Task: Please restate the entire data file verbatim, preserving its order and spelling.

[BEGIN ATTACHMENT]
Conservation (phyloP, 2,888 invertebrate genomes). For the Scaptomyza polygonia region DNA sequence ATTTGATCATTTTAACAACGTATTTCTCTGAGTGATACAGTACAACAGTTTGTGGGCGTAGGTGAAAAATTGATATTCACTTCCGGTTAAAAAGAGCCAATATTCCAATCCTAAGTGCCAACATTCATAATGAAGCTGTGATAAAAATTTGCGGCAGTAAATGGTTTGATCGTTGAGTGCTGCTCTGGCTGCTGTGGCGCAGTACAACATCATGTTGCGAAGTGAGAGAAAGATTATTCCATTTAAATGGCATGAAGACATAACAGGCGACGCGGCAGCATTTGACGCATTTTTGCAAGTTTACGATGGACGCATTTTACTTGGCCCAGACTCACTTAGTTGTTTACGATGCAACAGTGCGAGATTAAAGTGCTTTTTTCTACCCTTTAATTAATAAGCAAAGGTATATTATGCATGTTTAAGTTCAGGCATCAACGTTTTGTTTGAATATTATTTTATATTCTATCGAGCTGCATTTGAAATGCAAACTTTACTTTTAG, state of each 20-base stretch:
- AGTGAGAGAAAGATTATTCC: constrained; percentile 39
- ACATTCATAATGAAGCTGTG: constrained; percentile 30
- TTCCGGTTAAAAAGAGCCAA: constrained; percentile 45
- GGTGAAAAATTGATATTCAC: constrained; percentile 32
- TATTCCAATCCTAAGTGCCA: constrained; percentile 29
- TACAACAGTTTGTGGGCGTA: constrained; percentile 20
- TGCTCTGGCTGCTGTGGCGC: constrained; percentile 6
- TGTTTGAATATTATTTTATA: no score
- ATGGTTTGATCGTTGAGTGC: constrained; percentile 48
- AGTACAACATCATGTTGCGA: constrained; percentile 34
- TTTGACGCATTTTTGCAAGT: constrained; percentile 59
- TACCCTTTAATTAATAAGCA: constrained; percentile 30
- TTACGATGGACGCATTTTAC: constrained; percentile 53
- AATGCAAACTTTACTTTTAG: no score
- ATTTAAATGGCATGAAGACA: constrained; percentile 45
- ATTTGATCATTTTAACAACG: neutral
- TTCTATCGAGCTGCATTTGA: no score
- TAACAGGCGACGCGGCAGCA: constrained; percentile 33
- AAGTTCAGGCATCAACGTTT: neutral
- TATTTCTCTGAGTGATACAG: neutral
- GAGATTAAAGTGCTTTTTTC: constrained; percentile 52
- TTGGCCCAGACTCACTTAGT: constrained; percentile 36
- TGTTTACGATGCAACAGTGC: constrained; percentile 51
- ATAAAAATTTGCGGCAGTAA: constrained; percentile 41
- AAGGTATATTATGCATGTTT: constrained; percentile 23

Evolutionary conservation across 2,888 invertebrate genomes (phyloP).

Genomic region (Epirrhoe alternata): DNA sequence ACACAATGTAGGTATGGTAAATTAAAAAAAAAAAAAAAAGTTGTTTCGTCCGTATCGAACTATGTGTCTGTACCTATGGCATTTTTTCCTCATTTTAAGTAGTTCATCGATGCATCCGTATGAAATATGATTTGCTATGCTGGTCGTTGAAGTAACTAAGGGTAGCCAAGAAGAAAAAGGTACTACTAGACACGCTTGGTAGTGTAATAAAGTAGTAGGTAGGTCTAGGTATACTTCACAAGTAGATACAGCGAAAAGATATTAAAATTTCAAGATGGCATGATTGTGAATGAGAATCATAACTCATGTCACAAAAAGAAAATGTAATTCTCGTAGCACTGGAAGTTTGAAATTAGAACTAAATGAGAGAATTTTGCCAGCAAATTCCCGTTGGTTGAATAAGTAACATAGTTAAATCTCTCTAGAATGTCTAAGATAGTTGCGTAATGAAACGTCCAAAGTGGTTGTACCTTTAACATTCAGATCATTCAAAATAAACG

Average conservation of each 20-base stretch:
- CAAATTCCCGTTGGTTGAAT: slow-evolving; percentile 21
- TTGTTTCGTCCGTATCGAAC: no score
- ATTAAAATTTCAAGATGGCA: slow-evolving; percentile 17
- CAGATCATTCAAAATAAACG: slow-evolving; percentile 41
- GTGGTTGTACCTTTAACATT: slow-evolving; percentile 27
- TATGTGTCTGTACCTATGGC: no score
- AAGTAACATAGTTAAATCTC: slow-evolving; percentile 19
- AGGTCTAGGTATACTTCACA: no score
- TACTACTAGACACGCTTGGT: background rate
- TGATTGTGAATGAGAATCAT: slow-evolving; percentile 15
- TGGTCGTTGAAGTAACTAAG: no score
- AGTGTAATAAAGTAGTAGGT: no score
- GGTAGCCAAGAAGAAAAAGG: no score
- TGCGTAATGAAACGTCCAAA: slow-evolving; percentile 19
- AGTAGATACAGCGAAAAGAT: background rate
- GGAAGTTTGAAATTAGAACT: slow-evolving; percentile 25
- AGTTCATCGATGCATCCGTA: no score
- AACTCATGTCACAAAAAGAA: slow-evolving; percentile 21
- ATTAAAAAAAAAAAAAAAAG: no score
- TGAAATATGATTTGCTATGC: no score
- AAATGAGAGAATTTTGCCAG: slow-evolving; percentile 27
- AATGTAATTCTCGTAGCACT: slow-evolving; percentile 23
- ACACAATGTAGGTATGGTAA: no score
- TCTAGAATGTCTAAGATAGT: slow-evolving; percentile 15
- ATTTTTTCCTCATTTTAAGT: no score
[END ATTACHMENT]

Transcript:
Conservation (phyloP, 2,888 invertebrate genomes). For the Scaptomyza polygonia region DNA sequence ATTTGATCATTTTAACAACGTATTTCTCTGAGTGATACAGTACAACAGTTTGTGGGCGTAGGTGAAAAATTGATATTCACTTCCGGTTAAAAAGAGCCAATATTCCAATCCTAAGTGCCAACATTCATAATGAAGCTGTGATAAAAATTTGCGGCAGTAAATGGTTTGATCGTTGAGTGCTGCTCTGGCTGCTGTGGCGCAGTACAACATCATGTTGCGAAGTGAGAGAAAGATTATTCCATTTAAATGGCATGAAGACATAACAGGCGACGCGGCAGCATTTGACGCATTTTTGCAAGTTTACGATGGACGCATTTTACTTGGCCCAGACTCACTTAGTTGTTTACGATGCAACAGTGCGAGATTAAAGTGCTTTTTTCTACCCTTTAATTAATAAGCAAAGGTATATTATGCATGTTTAAGTTCAGGCATCAACGTTTTGTTTGAATATTATTTTATATTCTATCGAGCTGCATTTGAAATGCAAACTTTACTTTTAG, state of each 20-base stretch:
- AGTGAGAGAAAGATTATTCC: constrained; percentile 39
- ACATTCATAATGAAGCTGTG: constrained; percentile 30
- TTCCGGTTAAAAAGAGCCAA: constrained; percentile 45
- GGTGAAAAATTGATATTCAC: constrained; percentile 32
- TATTCCAATCCTAAGTGCCA: constrained; percentile 29
- TACAACAGTTTGTGGGCGTA: constrained; percentile 20
- TGCTCTGGCTGCTGTGGCGC: constrained; percentile 6
- TGTTTGAATATTATTTTATA: no score
- ATGGTTTGATCGTTGAGTGC: constrained; percentile 48
- AGTACAACATCATGTTGCGA: constrained; percentile 34
- TTTGACGCATTTTTGCAAGT: constrained; percentile 59
- TACCCTTTAATTAATAAGCA: constrained; percentile 30
- TTACGATGGACGCATTTTAC: constrained; percentile 53
- AATGCAAACTTTACTTTTAG: no score
- ATTTAAATGGCATGAAGACA: constrained; percentile 45
- ATTTGATCATTTTAACAACG: neutral
- TTCTATCGAGCTGCATTTGA: no score
- TAACAGGCGACGCGGCAGCA: constrained; percentile 33
- AAGTTCAGGCATCAACGTTT: neutral
- TATTTCTCTGAGTGATACAG: neutral
- GAGATTAAAGTGCTTTTTTC: constrained; percentile 52
- TTGGCCCAGACTCACTTAGT: constrained; percentile 36
- TGTTTACGATGCAACAGTGC: constrained; percentile 51
- ATAAAAATTTGCGGCAGTAA: constrained; percentile 41
- AAGGTATATTATGCATGTTT: constrained; percentile 23

Evolutionary conservation across 2,888 invertebrate genomes (phyloP).

Genomic region (Epirrhoe alternata): DNA sequence ACACAATGTAGGTATGGTAAATTAAAAAAAAAAAAAAAAGTTGTTTCGTCCGTATCGAACTATGTGTCTGTACCTATGGCATTTTTTCCTCATTTTAAGTAGTTCATCGATGCATCCGTATGAAATATGATTTGCTATGCTGGTCGTTGAAGTAACTAAGGGTAGCCAAGAAGAAAAAGGTACTACTAGACACGCTTGGTAGTGTAATAAAGTAGTAGGTAGGTCTAGGTATACTTCACAAGTAGATACAGCGAAAAGATATTAAAATTTCAAGATGGCATGATTGTGAATGAGAATCATAACTCATGTCACAAAAAGAAAATGTAATTCTCGTAGCACTGGAAGTTTGAAATTAGAACTAAATGAGAGAATTTTGCCAGCAAATTCCCGTTGGTTGAATAAGTAACATAGTTAAATCTCTCTAGAATGTCTAAGATAGTTGCGTAATGAAACGTCCAAAGTGGTTGTACCTTTAACATTCAGATCATTCAAAATAAACG

Average conservation of each 20-base stretch:
- CAAATTCCCGTTGGTTGAAT: slow-evolving; percentile 21
- TTGTTTCGTCCGTATCGAAC: no score
- ATTAAAATTTCAAGATGGCA: slow-evolving; percentile 17
- CAGATCATTCAAAATAAACG: slow-evolving; percentile 41
- GTGGTTGTACCTTTAACATT: slow-evolving; percentile 27
- TATGTGTCTGTACCTATGGC: no score
- AAGTAACATAGTTAAATCTC: slow-evolving; percentile 19
- AGGTCTAGGTATACTTCACA: no score
- TACTACTAGACACGCTTGGT: background rate
- TGATTGTGAATGAGAATCAT: slow-evolving; percentile 15
- TGGTCGTTGAAGTAACTAAG: no score
- AGTGTAATAAAGTAGTAGGT: no score
- GGTAGCCAAGAAGAAAAAGG: no score
- TGCGTAATGAAACGTCCAAA: slow-evolving; percentile 19
- AGTAGATACAGCGAAAAGAT: background rate
- GGAAGTTTGAAATTAGAACT: slow-evolving; percentile 25
- AGTTCATCGATGCATCCGTA: no score
- AACTCATGTCACAAAAAGAA: slow-evolving; percentile 21
- ATTAAAAAAAAAAAAAAAAG: no score
- TGAAATATGATTTGCTATGC: no score
- AAATGAGAGAATTTTGCCAG: slow-evolving; percentile 27
- AATGTAATTCTCGTAGCACT: slow-evolving; percentile 23
- ACACAATGTAGGTATGGTAA: no score
- TCTAGAATGTCTAAGATAGT: slow-evolving; percentile 15
- ATTTTTTCCTCATTTTAAGT: no score